Check out the latest episode of my podcast, REDIRECT, for a discussion about open borders. You can subscribe on iTunes or Stitcher.
They’re saying that Trump has changed his tone on immigration, but it sounds like more of the same to me. What do you think?
Check out this fascinating interview with anthropologist Ruben Andersson. You can find more of his work at http://www.rubenandersson.com.
Child support, in many ways, represents the bare minimum that a parent can provide for the life that they helped bring into the world. If you’re not going to change diapers, lose countless hours of sleep, and memorize all the songs ever sung on Dora the Explorer, the least you could do is cut a check once a week so the kid doesn’t starve.
And in fact, if the act of writing a check still seems like just too much work, then you’re in luck! The State will literally take the money from your check, saving you from the risk of developing carpal tunnel.
Despite the total lack of effort required, many still find ways to avoid paying child support. For some it’s a cold, selfish determination. They know they owe the money, but they’d rather have it for themselves. Others feign ignorance, claiming that they “don’t remember” ever being asked to pay. No matter the reason, failing to pay child support is not ok.
It’s not ok primarily because, as a human being, supporting your children is pretty much your number one obligation. You don’t necessarily have to love doing it, and you’re welcome to mourn the missing dollars when they’re gone, but you still just need to do it.
It also happens to be important for your immigration case. Permanent residents who do not pay child support may be denied citizenship when they apply to naturalize. In other immigration contexts failing to pay child support may result in a denial of your case, and even deportation.
So do the right thing and pay your child support. If you’re confused about what you owe, or if you owe at all, speak to a good family law attorney in your area who can help get you up to speed.
As 2014 came to a close I attended an important adjustment of status interview for a client I first met in 2011. The interview went well and she is now a permanent resident.
But back in 2011 it was a different story. Sure, she was married to a United States Citizen, but she was brought to the United States illegally as a small child, and her only hope of obtaining papers was to go back to her country of origin, apply for a waiver and wait for a decision, a process that could take up to a year. For someone with no memories of her native country, that was a daunting proposition.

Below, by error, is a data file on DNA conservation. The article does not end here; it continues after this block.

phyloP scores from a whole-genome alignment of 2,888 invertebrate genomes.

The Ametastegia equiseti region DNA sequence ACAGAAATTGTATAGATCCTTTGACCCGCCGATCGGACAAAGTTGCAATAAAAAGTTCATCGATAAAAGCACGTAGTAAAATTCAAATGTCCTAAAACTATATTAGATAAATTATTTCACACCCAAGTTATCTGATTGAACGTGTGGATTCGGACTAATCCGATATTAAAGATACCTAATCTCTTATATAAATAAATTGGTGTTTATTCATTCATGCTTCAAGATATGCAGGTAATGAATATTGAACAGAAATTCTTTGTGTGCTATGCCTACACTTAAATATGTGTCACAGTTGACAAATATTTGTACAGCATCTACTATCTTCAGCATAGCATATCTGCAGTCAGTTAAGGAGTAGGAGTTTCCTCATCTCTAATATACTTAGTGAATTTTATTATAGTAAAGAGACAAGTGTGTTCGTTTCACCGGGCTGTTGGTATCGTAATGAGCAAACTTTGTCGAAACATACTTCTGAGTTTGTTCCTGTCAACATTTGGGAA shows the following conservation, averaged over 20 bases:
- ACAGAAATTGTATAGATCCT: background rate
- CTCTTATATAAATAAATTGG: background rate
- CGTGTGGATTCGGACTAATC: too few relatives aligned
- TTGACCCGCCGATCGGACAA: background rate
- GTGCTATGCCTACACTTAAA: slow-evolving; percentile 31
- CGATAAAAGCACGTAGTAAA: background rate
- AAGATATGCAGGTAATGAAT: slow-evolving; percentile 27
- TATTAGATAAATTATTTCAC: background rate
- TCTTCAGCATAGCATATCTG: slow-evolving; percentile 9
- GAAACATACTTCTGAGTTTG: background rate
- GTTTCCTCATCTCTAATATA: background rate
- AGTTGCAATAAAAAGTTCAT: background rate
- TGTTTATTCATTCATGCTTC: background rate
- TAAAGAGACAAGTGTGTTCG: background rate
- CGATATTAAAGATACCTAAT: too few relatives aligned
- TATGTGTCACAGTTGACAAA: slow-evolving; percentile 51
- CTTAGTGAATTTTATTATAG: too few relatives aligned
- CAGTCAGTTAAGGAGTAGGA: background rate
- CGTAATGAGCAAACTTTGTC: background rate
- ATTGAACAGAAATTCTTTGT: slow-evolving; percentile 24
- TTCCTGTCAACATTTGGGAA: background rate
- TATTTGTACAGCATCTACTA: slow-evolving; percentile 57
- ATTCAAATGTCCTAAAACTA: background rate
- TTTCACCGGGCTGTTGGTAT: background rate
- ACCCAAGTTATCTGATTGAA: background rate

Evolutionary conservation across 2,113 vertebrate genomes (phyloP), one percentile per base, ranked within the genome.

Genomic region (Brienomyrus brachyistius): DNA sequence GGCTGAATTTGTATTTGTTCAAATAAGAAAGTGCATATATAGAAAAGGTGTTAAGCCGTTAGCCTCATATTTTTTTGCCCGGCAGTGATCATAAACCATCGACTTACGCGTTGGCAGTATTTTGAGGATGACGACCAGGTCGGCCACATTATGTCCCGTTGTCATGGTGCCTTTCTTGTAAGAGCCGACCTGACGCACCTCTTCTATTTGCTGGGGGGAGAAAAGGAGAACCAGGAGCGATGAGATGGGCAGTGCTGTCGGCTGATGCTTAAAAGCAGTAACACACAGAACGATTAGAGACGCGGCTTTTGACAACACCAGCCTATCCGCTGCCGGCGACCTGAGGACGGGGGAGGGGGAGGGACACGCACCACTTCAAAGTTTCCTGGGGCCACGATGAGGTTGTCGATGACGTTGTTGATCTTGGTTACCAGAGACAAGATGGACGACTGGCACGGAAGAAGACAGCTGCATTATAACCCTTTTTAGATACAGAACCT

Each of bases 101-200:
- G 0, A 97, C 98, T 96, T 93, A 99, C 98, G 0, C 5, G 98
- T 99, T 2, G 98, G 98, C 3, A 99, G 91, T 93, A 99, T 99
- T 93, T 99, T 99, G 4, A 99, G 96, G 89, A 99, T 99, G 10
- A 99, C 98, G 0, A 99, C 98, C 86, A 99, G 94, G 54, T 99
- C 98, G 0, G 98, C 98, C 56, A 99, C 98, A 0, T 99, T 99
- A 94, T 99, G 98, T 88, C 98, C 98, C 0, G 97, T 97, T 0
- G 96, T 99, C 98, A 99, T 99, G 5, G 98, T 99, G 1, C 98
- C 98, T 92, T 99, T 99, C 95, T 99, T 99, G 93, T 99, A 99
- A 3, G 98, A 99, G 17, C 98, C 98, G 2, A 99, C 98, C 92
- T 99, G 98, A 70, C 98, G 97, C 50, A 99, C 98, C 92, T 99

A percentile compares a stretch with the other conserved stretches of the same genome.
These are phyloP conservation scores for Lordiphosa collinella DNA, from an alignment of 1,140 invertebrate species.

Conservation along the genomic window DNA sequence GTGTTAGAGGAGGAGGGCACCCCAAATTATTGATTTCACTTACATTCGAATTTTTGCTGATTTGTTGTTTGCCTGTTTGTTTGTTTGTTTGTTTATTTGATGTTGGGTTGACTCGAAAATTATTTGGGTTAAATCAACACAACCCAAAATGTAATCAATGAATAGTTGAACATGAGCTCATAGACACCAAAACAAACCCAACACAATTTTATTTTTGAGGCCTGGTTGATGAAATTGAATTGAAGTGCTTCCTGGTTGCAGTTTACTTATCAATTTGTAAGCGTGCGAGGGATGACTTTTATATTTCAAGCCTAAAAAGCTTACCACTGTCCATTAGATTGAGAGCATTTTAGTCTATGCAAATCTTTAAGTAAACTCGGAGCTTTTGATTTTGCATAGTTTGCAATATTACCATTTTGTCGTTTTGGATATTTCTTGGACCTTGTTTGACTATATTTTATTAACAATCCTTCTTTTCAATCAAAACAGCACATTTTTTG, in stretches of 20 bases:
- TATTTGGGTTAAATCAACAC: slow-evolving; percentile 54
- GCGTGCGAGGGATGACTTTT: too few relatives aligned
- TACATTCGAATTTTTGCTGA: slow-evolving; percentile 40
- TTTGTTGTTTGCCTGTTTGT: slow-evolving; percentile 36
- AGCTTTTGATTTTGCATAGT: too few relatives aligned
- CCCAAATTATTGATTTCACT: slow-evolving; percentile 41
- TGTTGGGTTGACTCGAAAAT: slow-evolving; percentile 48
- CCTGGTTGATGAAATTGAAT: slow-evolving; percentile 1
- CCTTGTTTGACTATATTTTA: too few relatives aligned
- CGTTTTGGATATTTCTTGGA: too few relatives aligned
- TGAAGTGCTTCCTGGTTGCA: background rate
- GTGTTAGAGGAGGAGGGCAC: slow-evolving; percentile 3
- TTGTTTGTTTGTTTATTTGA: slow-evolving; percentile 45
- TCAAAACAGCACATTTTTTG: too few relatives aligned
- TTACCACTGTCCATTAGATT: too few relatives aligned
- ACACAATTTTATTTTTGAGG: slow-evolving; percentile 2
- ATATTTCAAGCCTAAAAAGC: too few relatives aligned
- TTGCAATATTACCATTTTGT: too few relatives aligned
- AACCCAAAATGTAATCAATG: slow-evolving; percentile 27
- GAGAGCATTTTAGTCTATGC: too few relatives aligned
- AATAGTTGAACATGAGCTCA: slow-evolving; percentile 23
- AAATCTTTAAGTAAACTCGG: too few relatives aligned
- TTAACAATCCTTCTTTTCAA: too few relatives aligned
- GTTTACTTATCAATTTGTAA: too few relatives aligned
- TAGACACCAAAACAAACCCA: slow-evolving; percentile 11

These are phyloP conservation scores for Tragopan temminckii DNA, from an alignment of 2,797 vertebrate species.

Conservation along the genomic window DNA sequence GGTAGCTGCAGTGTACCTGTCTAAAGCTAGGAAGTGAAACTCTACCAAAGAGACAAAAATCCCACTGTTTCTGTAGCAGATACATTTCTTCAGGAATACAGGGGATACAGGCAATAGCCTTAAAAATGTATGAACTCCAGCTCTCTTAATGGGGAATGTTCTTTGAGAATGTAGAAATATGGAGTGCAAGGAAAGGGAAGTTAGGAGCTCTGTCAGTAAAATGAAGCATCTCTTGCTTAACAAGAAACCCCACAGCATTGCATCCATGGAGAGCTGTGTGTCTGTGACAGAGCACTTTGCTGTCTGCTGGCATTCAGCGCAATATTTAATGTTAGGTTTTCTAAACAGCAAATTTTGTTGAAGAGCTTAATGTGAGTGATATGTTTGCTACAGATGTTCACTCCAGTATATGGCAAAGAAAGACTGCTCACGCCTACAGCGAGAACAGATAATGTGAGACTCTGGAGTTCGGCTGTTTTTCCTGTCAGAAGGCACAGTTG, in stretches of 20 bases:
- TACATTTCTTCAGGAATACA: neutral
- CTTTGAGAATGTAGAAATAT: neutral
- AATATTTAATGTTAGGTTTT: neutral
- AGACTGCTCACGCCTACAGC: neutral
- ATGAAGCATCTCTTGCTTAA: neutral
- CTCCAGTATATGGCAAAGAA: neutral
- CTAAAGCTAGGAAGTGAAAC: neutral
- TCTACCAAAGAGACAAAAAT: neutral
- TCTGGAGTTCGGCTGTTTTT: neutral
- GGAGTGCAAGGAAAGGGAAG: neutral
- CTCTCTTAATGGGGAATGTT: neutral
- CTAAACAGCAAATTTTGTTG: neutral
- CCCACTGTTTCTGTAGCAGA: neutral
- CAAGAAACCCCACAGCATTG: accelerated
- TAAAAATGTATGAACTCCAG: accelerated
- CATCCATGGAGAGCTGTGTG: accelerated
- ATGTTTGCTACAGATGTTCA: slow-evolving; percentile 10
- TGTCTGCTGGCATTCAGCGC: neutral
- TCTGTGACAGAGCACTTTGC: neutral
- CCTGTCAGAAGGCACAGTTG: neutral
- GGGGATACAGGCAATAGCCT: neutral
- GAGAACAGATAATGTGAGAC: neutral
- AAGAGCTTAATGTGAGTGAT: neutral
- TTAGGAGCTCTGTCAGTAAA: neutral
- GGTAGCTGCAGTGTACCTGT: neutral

As time went by small changes began to happen. There was Deferred Action for Childhood Arrivals (DACA) in 2012, followed by provisional waivers. She and her family finally benefited from some changes to the Military Parole in Place program in late 2013. Recent announcements regarding DAPA will extend to the client’s parents, and beyond.
Cases like these provide an excellent opportunity to stop and reflect on how far we’ve come. The laws remain fundamentally broken and unfair, to be sure. Immigration Courts are facing unprecedented backlogs, families continue to be separated, and legal pathways often present arbitrary and cruel limitations. Nevertheless, for this one particular client, and for thousands more like her, the last three years represents the difference between nothing, and a pathway to Citizenship.
There is a cloud that follows undocumented individuals here in the United States, a fear and uncertainty about their future, the sense that their families could be torn apart at any moment. The most rewarding part of this job by far is watching what happens when that cloud dissipates. There’s a new found confidence, a bounce in the step that wasn’t there before. Here’s hoping that in 2015 we continue to baby-step our way towards true humanitarian solutions in our immigration debate.